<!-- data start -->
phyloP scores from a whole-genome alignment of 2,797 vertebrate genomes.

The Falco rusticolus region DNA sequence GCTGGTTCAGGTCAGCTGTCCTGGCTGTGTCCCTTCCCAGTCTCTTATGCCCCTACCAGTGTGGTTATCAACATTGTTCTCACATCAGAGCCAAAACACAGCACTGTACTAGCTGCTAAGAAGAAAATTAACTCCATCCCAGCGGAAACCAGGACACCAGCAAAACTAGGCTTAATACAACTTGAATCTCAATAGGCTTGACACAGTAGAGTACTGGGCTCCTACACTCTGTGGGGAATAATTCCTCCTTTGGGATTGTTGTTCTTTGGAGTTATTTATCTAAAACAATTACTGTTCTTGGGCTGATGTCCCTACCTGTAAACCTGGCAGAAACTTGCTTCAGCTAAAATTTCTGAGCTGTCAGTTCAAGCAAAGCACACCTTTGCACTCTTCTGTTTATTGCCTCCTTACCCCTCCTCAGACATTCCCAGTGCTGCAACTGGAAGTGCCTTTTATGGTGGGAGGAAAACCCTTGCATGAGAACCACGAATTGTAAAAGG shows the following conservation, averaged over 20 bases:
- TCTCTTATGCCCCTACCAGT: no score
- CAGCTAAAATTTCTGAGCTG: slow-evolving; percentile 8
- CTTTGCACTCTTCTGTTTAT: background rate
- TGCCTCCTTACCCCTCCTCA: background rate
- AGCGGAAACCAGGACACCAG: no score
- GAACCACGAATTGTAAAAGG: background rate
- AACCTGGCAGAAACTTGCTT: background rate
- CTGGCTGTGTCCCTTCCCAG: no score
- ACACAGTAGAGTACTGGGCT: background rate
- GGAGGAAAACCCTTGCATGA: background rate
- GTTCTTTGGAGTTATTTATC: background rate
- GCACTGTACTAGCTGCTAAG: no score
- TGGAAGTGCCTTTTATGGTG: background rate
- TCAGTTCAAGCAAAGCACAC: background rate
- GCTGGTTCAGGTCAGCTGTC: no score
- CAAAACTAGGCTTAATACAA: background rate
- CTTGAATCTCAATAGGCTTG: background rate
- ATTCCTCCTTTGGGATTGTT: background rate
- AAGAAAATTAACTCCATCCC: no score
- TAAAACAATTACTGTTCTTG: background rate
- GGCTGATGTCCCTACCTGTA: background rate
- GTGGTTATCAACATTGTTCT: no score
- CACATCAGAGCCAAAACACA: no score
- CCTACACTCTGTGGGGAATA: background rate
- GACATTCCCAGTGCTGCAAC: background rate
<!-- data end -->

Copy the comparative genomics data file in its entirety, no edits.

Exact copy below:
phyloP scores from a whole-genome alignment of 2,797 vertebrate genomes.

The Falco rusticolus region DNA sequence GCTGGTTCAGGTCAGCTGTCCTGGCTGTGTCCCTTCCCAGTCTCTTATGCCCCTACCAGTGTGGTTATCAACATTGTTCTCACATCAGAGCCAAAACACAGCACTGTACTAGCTGCTAAGAAGAAAATTAACTCCATCCCAGCGGAAACCAGGACACCAGCAAAACTAGGCTTAATACAACTTGAATCTCAATAGGCTTGACACAGTAGAGTACTGGGCTCCTACACTCTGTGGGGAATAATTCCTCCTTTGGGATTGTTGTTCTTTGGAGTTATTTATCTAAAACAATTACTGTTCTTGGGCTGATGTCCCTACCTGTAAACCTGGCAGAAACTTGCTTCAGCTAAAATTTCTGAGCTGTCAGTTCAAGCAAAGCACACCTTTGCACTCTTCTGTTTATTGCCTCCTTACCCCTCCTCAGACATTCCCAGTGCTGCAACTGGAAGTGCCTTTTATGGTGGGAGGAAAACCCTTGCATGAGAACCACGAATTGTAAAAGG shows the following conservation, averaged over 20 bases:
- TCTCTTATGCCCCTACCAGT: no score
- CAGCTAAAATTTCTGAGCTG: slow-evolving; percentile 8
- CTTTGCACTCTTCTGTTTAT: background rate
- TGCCTCCTTACCCCTCCTCA: background rate
- AGCGGAAACCAGGACACCAG: no score
- GAACCACGAATTGTAAAAGG: background rate
- AACCTGGCAGAAACTTGCTT: background rate
- CTGGCTGTGTCCCTTCCCAG: no score
- ACACAGTAGAGTACTGGGCT: background rate
- GGAGGAAAACCCTTGCATGA: background rate
- GTTCTTTGGAGTTATTTATC: background rate
- GCACTGTACTAGCTGCTAAG: no score
- TGGAAGTGCCTTTTATGGTG: background rate
- TCAGTTCAAGCAAAGCACAC: background rate
- GCTGGTTCAGGTCAGCTGTC: no score
- CAAAACTAGGCTTAATACAA: background rate
- CTTGAATCTCAATAGGCTTG: background rate
- ATTCCTCCTTTGGGATTGTT: background rate
- AAGAAAATTAACTCCATCCC: no score
- TAAAACAATTACTGTTCTTG: background rate
- GGCTGATGTCCCTACCTGTA: background rate
- GTGGTTATCAACATTGTTCT: no score
- CACATCAGAGCCAAAACACA: no score
- CCTACACTCTGTGGGGAATA: background rate
- GACATTCCCAGTGCTGCAAC: background rate